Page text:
Can stress in pregnancy lead to premature birth? According to a recent study published in Psychoneuroendocrinology and carried out by researchers at the University of California, there is a correlation between premature birth and maternal stress which cannot be underestimated in order to better understand the causes that lead to the birth of premature babies, but also of the premature aging that some people undergo.
The link has been deepened by various researches, not least what is called “Prenatal maternal stress prospectively relates to shorter child buccal cell telomere length” which explores, from a genetic point of view, the modifications that stress can generate on the fetus not only immediately, but also with respect to the speed with which the child will subsequently age from a biological point of view. In fact, the research aims to answer the question: why do some people age faster? And how can maternal stress, in addition to causing premature birth, accelerate that baby’s aging once it becomes an adult?
The American study puts the spotlight on a phenomenon, that of premature aging, which according to the researchers has a lot to do with prematurity. But not only that: in turn the premature babies could have a link with the mental health of the mother and in particular with the stress values during pregnancy. Values that not only have short-term effects on the serenity of the gestation period, but also in the long term.
The researchers sought to focus their attention on the maternal environment and factors that influence when a baby is born. The focus of the study is the analysis of telomere, a small piece of DNA found at the end of chromosomes and which protects their ends. The length of the telomere shortens in relation to high maternal stress values during pregnancy: in turn this reduced measure, as the researchers suggest, implies complications in the third trimester of pregnancy and also the tendency to age earlier and suffer from cardiovascular diseases for the child.
The study followed 111 mothers, from the preconception stages to the early years of their babies. A complex path that aimed above all at understanding, in the long term, how children (and the length of their telomere) could influence their growth. Stress values were measured on these mothers involved while the babies were still in the womb. The result is that the higher the stress value, the shorter telomere tends to be. The hypotheses are many and point to understanding how maternal stress can influence the cellular aging of the baby and even induce a preterm birth. The hypotheses of the researchers suggest that stress, by activating a sort of inflammatory state in the body, tends in the long term to damage DNA, of which the telomere is the most delicate and manipulable part of all. In the process of development of the fetus, cell replication occurs at a rapid pace and there are therefore greater chances that these cells are damaged in the delicate stages of the baby’s growth.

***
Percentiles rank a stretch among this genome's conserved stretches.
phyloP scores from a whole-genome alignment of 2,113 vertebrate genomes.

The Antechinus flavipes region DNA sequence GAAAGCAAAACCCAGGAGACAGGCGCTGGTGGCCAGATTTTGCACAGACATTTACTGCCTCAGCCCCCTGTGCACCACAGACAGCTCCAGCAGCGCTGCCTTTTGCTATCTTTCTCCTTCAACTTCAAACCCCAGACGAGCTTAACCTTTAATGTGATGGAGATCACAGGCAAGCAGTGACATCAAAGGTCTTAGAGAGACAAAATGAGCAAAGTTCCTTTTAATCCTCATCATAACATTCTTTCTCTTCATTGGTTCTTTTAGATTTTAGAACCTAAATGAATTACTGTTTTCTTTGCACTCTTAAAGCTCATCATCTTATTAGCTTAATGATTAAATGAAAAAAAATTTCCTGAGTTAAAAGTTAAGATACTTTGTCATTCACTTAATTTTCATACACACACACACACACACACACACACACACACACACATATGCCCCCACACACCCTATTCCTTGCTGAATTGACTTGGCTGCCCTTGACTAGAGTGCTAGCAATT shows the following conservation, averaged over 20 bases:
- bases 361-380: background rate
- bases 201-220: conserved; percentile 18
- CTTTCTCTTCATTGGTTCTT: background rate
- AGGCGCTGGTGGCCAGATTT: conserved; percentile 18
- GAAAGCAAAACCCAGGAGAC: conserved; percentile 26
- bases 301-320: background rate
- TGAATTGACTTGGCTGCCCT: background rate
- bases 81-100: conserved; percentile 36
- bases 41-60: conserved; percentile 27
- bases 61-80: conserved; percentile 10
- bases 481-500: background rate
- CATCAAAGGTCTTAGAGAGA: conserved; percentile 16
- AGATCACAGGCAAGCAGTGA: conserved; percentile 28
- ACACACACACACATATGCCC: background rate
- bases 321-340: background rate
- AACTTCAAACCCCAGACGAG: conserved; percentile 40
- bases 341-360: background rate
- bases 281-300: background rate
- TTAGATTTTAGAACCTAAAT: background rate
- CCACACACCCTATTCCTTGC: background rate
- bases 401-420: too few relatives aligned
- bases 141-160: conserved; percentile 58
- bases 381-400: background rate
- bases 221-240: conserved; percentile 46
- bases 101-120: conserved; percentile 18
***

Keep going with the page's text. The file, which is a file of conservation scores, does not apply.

Consequences of maternal stress on premature births
The same Californian study group then tried to understand if there are correlations between premature birth and maternal stress, once again by analyzing the environmental and psychological factors of the women involved. A previous study by the University of Cincinnati (“Associations Between Maternal Lifetime Stress and Placental Mitochondrial DNA Mutations in an Urban Multiethnic Cohort”) published in the Biological Psychiatry Journal had already explored the relationship between these two values, confirming their veracity.
And confirmation also came from the UCLA study group, which verified the correlation between high levels of maternal stress in pregnancy and even years before conception and preterm birth. Women who experience a period that is too stressful tend to give birth earlier, according to these insights: basically at least a week (or more) of the DPP.
The most interesting discovery, in this sense, is that relating to preconception period: the researchers in fact noticed that those who found themselves in a difficult period before conceiving a child arrived at birth in worse psychological conditions, even if the situation had been resolved for some time. According to experts, this involves a lesser or greater ability to manage anxiety and stress that affects the fetus, as well as the maternal mental well-being. Both the Cincinnati and Californian researchers therefore arrived at the same conclusion: only a tight control of the maternal psychophysical state of health from the very early stages of gestation (but also in the preconceptional period), can reduce or at least identify stress, thus favoring chain of positive events not only for the woman but also for the baby she carries in her womb.
Sources for the article: Psychoneuroendocrinology, “Prenatal maternal stress prospectively relates to shorter child buccal cell telomere length”; Biological Psychiatry, “Associations Between Maternal Lifetime Stress and Placental Mitochondrial DNA Mutations in an Urban Multiethnic Cohort”